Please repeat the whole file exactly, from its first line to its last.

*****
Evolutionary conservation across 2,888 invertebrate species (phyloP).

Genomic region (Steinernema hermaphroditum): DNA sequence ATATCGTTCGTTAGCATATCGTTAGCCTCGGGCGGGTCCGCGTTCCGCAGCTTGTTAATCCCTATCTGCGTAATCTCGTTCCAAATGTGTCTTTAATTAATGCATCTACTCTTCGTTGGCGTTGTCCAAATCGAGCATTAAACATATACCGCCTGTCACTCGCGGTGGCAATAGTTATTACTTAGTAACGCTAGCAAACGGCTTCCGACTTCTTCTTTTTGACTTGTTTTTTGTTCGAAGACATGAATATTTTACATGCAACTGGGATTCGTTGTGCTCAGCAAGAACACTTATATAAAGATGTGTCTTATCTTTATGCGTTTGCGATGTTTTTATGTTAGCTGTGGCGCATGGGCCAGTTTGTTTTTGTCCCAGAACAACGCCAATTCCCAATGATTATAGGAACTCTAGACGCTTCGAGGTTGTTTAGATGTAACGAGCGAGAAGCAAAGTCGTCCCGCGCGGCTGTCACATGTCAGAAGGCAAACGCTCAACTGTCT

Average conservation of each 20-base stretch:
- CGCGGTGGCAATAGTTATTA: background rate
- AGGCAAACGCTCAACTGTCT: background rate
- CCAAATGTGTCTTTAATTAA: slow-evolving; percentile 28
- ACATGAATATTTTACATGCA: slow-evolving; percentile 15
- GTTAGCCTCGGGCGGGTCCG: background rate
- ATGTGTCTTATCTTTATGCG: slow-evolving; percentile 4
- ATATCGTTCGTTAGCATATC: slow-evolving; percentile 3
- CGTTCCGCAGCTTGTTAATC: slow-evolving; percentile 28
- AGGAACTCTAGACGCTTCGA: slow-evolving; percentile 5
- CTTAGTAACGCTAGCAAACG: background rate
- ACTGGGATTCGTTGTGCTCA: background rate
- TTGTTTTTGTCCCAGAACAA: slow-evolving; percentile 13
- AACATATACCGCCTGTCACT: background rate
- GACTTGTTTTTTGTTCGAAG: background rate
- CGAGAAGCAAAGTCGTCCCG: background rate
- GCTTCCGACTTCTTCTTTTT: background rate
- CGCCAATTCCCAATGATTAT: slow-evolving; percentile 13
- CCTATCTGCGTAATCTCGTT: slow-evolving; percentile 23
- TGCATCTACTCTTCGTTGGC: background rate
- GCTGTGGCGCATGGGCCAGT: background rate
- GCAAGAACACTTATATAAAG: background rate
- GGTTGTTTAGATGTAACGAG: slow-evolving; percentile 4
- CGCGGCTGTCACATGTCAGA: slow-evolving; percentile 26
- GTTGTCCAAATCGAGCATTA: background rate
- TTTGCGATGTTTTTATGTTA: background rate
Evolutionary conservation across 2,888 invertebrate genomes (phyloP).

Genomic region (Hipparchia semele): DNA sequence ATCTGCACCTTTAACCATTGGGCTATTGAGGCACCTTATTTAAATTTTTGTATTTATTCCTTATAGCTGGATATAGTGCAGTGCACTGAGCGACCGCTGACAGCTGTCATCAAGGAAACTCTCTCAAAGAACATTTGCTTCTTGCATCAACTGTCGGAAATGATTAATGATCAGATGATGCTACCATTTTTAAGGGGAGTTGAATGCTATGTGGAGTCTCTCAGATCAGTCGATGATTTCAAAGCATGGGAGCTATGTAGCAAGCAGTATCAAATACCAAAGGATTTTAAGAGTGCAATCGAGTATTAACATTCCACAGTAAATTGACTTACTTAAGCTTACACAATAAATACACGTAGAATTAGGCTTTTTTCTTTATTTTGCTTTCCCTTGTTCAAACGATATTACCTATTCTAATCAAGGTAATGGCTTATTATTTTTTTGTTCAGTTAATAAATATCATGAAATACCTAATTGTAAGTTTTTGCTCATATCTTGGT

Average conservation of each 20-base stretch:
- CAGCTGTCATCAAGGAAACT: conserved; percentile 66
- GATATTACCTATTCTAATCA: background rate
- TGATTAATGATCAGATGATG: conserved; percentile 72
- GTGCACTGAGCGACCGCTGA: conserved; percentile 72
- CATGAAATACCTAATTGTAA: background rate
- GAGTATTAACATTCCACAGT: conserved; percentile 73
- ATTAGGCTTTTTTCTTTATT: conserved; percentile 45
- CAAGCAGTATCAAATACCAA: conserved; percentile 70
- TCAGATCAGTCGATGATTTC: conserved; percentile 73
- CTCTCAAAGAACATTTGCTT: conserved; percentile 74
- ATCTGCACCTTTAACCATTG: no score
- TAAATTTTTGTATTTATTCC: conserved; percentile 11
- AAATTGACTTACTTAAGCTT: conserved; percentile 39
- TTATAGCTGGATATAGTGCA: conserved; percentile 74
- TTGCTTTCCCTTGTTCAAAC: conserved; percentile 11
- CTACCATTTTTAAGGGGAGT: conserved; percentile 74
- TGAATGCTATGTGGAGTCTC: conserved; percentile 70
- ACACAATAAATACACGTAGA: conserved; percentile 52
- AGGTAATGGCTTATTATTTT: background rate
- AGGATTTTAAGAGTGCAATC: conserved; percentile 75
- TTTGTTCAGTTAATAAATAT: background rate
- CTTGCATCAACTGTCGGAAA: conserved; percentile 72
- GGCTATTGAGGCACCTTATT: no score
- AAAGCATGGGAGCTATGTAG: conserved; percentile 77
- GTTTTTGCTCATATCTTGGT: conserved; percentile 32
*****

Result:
Evolutionary conservation across 2,888 invertebrate species (phyloP).

Genomic region (Steinernema hermaphroditum): DNA sequence ATATCGTTCGTTAGCATATCGTTAGCCTCGGGCGGGTCCGCGTTCCGCAGCTTGTTAATCCCTATCTGCGTAATCTCGTTCCAAATGTGTCTTTAATTAATGCATCTACTCTTCGTTGGCGTTGTCCAAATCGAGCATTAAACATATACCGCCTGTCACTCGCGGTGGCAATAGTTATTACTTAGTAACGCTAGCAAACGGCTTCCGACTTCTTCTTTTTGACTTGTTTTTTGTTCGAAGACATGAATATTTTACATGCAACTGGGATTCGTTGTGCTCAGCAAGAACACTTATATAAAGATGTGTCTTATCTTTATGCGTTTGCGATGTTTTTATGTTAGCTGTGGCGCATGGGCCAGTTTGTTTTTGTCCCAGAACAACGCCAATTCCCAATGATTATAGGAACTCTAGACGCTTCGAGGTTGTTTAGATGTAACGAGCGAGAAGCAAAGTCGTCCCGCGCGGCTGTCACATGTCAGAAGGCAAACGCTCAACTGTCT

Average conservation of each 20-base stretch:
- CGCGGTGGCAATAGTTATTA: background rate
- AGGCAAACGCTCAACTGTCT: background rate
- CCAAATGTGTCTTTAATTAA: slow-evolving; percentile 28
- ACATGAATATTTTACATGCA: slow-evolving; percentile 15
- GTTAGCCTCGGGCGGGTCCG: background rate
- ATGTGTCTTATCTTTATGCG: slow-evolving; percentile 4
- ATATCGTTCGTTAGCATATC: slow-evolving; percentile 3
- CGTTCCGCAGCTTGTTAATC: slow-evolving; percentile 28
- AGGAACTCTAGACGCTTCGA: slow-evolving; percentile 5
- CTTAGTAACGCTAGCAAACG: background rate
- ACTGGGATTCGTTGTGCTCA: background rate
- TTGTTTTTGTCCCAGAACAA: slow-evolving; percentile 13
- AACATATACCGCCTGTCACT: background rate
- GACTTGTTTTTTGTTCGAAG: background rate
- CGAGAAGCAAAGTCGTCCCG: background rate
- GCTTCCGACTTCTTCTTTTT: background rate
- CGCCAATTCCCAATGATTAT: slow-evolving; percentile 13
- CCTATCTGCGTAATCTCGTT: slow-evolving; percentile 23
- TGCATCTACTCTTCGTTGGC: background rate
- GCTGTGGCGCATGGGCCAGT: background rate
- GCAAGAACACTTATATAAAG: background rate
- GGTTGTTTAGATGTAACGAG: slow-evolving; percentile 4
- CGCGGCTGTCACATGTCAGA: slow-evolving; percentile 26
- GTTGTCCAAATCGAGCATTA: background rate
- TTTGCGATGTTTTTATGTTA: background rate
Evolutionary conservation across 2,888 invertebrate genomes (phyloP).

Genomic region (Hipparchia semele): DNA sequence ATCTGCACCTTTAACCATTGGGCTATTGAGGCACCTTATTTAAATTTTTGTATTTATTCCTTATAGCTGGATATAGTGCAGTGCACTGAGCGACCGCTGACAGCTGTCATCAAGGAAACTCTCTCAAAGAACATTTGCTTCTTGCATCAACTGTCGGAAATGATTAATGATCAGATGATGCTACCATTTTTAAGGGGAGTTGAATGCTATGTGGAGTCTCTCAGATCAGTCGATGATTTCAAAGCATGGGAGCTATGTAGCAAGCAGTATCAAATACCAAAGGATTTTAAGAGTGCAATCGAGTATTAACATTCCACAGTAAATTGACTTACTTAAGCTTACACAATAAATACACGTAGAATTAGGCTTTTTTCTTTATTTTGCTTTCCCTTGTTCAAACGATATTACCTATTCTAATCAAGGTAATGGCTTATTATTTTTTTGTTCAGTTAATAAATATCATGAAATACCTAATTGTAAGTTTTTGCTCATATCTTGGT

Average conservation of each 20-base stretch:
- CAGCTGTCATCAAGGAAACT: conserved; percentile 66
- GATATTACCTATTCTAATCA: background rate
- TGATTAATGATCAGATGATG: conserved; percentile 72
- GTGCACTGAGCGACCGCTGA: conserved; percentile 72
- CATGAAATACCTAATTGTAA: background rate
- GAGTATTAACATTCCACAGT: conserved; percentile 73
- ATTAGGCTTTTTTCTTTATT: conserved; percentile 45
- CAAGCAGTATCAAATACCAA: conserved; percentile 70
- TCAGATCAGTCGATGATTTC: conserved; percentile 73
- CTCTCAAAGAACATTTGCTT: conserved; percentile 74
- ATCTGCACCTTTAACCATTG: no score
- TAAATTTTTGTATTTATTCC: conserved; percentile 11
- AAATTGACTTACTTAAGCTT: conserved; percentile 39
- TTATAGCTGGATATAGTGCA: conserved; percentile 74
- TTGCTTTCCCTTGTTCAAAC: conserved; percentile 11
- CTACCATTTTTAAGGGGAGT: conserved; percentile 74
- TGAATGCTATGTGGAGTCTC: conserved; percentile 70
- ACACAATAAATACACGTAGA: conserved; percentile 52
- AGGTAATGGCTTATTATTTT: background rate
- AGGATTTTAAGAGTGCAATC: conserved; percentile 75
- TTTGTTCAGTTAATAAATAT: background rate
- CTTGCATCAACTGTCGGAAA: conserved; percentile 72
- GGCTATTGAGGCACCTTATT: no score
- AAAGCATGGGAGCTATGTAG: conserved; percentile 77
- GTTTTTGCTCATATCTTGGT: conserved; percentile 32